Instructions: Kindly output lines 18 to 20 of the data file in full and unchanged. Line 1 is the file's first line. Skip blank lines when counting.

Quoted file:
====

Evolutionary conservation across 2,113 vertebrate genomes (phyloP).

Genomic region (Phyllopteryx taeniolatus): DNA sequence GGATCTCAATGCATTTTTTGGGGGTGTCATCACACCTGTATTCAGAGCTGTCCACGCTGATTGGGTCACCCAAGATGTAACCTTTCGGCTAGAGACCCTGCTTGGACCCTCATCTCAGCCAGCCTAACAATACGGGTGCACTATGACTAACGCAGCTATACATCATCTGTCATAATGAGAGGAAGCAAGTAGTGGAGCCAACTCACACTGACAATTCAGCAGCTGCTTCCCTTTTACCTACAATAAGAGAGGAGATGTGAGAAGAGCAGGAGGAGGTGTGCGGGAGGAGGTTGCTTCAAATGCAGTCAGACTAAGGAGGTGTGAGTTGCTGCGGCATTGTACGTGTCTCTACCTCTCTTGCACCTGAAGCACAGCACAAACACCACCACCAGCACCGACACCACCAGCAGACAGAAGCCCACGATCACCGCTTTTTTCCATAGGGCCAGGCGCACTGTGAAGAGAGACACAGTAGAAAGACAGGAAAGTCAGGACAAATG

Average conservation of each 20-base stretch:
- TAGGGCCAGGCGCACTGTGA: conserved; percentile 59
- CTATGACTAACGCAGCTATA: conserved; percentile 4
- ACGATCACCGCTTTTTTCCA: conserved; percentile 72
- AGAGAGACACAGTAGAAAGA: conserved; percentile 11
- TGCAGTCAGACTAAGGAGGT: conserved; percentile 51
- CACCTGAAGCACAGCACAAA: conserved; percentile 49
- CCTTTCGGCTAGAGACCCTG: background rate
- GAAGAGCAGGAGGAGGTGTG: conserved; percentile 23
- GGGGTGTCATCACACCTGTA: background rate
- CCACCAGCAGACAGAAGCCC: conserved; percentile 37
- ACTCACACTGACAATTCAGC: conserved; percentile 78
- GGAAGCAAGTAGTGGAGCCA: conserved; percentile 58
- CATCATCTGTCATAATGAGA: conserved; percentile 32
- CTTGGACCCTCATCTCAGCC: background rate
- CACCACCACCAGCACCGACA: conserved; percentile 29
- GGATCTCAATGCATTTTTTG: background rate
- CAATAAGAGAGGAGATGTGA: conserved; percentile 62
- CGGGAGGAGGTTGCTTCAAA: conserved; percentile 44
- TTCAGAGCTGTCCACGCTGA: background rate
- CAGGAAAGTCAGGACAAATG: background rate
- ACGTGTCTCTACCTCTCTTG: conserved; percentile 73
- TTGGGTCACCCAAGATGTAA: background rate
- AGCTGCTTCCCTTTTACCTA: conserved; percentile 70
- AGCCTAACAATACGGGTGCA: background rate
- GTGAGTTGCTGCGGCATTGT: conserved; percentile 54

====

- CACCACCACCAGCACCGACA: conserved; percentile 29
- GGATCTCAATGCATTTTTTG: background rate
- CAATAAGAGAGGAGATGTGA: conserved; percentile 62